Once you find Mina, a new round begins, with the only major difference being a new castle to make your way through. The basic concept doesn’t change much at all, nor are there much in the way of new elements or features. It’s a difficult game, sure, but that’s more due to the often questionable enemy placement, than anything. It does get rather unfair, at times, but the game is at least nice enough to let you continue at the start of your current scene until the timer hits 6 AM. Even then, it’s a fairly generous time limit for each round, too, clocking up to about one real-time hour before Game Over.

The graphics are somewhat chunky, with rather small sprites being used for everything. There’s also much visual variety to be seen, with every castle looking about identical, aside from the bricks in the background being slightly different colors. While it hardly looks awful, it pales pretty hard considering the game was set for a 1991 release date. The sound, as well, isn’t particularly great, either. The main tracks are somewhat catchy, but they sound pretty off tune, and the sound effects tend to be on the loud, annoying side.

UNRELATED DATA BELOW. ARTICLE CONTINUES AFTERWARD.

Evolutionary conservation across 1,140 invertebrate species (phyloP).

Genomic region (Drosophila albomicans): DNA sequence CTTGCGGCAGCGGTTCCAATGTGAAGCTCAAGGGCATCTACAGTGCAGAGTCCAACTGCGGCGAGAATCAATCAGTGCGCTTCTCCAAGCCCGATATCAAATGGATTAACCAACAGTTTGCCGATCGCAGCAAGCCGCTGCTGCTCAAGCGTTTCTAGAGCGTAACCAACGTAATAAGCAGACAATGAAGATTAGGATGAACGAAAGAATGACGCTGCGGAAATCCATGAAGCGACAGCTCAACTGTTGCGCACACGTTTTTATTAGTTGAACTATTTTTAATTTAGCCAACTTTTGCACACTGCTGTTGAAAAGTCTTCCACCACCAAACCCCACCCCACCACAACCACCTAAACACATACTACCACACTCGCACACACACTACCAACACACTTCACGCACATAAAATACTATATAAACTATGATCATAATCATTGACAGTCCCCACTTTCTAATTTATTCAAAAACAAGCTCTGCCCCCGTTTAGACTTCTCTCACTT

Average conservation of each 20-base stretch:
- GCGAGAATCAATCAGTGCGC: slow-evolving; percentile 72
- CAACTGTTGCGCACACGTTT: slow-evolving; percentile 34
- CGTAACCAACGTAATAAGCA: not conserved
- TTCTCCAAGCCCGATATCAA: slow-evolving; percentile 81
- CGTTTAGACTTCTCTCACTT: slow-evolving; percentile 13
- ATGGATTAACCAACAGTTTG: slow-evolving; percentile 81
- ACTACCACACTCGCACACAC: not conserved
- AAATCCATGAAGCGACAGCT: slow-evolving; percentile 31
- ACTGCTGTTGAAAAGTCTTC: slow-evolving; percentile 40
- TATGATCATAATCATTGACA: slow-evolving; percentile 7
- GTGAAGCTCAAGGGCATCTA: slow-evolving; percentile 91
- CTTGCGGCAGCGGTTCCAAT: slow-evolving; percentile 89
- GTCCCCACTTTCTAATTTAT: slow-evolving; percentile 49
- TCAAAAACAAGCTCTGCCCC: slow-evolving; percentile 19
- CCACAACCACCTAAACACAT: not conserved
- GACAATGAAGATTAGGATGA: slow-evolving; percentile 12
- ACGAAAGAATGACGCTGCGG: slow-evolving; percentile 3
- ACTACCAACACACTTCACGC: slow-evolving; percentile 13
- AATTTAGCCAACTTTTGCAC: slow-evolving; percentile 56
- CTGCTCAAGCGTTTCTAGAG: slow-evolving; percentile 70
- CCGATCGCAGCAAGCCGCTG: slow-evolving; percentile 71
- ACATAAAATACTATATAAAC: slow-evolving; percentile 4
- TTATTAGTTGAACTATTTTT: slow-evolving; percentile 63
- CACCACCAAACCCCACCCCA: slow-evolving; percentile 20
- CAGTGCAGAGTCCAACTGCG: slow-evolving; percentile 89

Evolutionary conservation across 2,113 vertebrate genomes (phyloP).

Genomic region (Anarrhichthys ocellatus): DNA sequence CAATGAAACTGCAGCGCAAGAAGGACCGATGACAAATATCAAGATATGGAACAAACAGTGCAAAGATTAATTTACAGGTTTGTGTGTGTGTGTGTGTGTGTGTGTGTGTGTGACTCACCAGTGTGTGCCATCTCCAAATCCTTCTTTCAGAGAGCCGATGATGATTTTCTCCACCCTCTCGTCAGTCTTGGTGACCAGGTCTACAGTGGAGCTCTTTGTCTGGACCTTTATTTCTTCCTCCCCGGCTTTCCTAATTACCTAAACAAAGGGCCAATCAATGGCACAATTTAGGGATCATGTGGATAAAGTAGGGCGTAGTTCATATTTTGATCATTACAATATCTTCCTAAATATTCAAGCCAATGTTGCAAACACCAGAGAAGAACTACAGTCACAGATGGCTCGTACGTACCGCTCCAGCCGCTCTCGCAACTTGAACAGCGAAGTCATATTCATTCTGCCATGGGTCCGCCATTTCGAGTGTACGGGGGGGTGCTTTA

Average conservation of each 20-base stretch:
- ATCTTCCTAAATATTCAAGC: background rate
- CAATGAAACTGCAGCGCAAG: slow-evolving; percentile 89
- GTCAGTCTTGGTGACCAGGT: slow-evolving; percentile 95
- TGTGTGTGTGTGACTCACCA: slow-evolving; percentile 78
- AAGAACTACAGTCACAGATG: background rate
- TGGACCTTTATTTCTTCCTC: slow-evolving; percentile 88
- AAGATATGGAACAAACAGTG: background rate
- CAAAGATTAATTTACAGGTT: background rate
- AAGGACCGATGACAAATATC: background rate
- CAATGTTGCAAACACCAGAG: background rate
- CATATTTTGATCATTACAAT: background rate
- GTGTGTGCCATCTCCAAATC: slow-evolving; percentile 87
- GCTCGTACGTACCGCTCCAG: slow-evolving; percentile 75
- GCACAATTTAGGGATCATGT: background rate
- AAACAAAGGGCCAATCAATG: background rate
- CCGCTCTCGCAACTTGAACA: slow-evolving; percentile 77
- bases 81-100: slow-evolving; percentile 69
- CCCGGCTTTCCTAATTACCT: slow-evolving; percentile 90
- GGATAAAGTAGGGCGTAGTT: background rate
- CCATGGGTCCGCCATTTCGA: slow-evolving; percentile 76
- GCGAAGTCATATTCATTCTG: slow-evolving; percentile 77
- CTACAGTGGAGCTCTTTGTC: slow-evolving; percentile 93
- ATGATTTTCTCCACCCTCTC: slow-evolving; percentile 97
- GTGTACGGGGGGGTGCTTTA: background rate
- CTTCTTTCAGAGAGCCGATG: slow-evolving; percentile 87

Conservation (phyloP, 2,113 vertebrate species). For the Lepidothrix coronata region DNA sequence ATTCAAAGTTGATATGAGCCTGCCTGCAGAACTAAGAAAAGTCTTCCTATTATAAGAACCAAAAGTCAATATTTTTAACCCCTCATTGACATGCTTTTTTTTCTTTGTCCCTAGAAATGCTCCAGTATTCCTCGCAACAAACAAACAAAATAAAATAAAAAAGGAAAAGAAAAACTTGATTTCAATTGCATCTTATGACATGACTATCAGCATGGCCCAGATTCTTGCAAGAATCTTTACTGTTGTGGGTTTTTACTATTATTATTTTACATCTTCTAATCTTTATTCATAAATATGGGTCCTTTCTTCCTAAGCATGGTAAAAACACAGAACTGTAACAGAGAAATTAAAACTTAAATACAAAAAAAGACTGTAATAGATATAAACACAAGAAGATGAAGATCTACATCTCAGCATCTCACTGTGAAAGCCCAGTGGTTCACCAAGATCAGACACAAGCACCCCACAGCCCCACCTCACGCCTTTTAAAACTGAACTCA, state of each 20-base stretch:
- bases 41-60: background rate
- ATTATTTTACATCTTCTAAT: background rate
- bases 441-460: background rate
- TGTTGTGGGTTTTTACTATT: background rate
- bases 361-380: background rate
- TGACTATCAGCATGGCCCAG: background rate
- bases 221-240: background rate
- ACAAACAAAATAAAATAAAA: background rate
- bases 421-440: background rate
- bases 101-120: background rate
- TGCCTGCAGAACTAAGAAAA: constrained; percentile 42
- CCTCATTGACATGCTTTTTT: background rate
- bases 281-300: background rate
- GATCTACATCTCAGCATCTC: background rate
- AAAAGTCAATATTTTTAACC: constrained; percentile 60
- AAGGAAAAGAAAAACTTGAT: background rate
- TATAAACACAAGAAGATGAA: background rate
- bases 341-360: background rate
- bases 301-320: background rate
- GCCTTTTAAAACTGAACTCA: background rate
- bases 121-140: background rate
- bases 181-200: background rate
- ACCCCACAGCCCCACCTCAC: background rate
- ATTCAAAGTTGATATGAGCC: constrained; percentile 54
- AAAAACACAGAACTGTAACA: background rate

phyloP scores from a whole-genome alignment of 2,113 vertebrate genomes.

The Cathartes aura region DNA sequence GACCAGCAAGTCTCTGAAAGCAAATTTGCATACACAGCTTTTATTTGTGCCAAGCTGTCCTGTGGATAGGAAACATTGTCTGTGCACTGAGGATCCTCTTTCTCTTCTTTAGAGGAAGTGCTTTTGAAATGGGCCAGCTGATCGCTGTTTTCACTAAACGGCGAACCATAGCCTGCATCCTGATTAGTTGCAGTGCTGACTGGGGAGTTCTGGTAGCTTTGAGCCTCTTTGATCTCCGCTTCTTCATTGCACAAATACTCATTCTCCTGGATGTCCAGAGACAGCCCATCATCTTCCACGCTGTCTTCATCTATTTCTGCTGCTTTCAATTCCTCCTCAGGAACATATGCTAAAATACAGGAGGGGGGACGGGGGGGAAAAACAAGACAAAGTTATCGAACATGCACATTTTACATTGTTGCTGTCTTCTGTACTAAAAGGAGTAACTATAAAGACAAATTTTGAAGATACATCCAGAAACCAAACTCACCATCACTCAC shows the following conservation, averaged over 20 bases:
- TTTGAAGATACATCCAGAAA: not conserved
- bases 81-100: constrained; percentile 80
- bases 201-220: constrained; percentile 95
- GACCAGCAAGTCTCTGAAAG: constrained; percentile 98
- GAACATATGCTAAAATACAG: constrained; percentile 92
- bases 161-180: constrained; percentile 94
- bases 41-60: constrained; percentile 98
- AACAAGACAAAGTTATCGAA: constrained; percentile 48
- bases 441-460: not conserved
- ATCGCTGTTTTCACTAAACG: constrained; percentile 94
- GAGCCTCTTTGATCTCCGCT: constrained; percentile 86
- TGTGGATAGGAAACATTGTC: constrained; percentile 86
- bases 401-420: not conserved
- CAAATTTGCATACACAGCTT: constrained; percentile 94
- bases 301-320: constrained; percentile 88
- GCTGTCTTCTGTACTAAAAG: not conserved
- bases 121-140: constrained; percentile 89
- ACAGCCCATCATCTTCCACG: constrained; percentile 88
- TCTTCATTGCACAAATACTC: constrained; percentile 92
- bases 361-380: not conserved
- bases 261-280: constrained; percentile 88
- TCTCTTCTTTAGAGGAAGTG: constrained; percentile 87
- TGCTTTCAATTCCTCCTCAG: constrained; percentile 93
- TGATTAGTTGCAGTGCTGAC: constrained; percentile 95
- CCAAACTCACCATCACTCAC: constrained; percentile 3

Overall, Drac’s Night Out is an interesting game, and one that’s definitely worth trying out for the premise of getting to be Dracula. And it’s not that there isn’t some fun to be had, once you figure out how to actually get around without getting yourself killed. It is, however, a pretty frustrating game, and one that definitely wouldn’t have impressed many people on the same year the Super Nintendo hit Western shores. Whether that’s the official reason it was cancelled or not, it’s still a shame that the game never saw release. However, despite its unreleased status, it’s perfectly playable all the way through, which means it might be worth going for one of the reproductions floating around online.

And let’s be fair, it’s a far better game that lets you be Dracula than Castlevania: Judgement.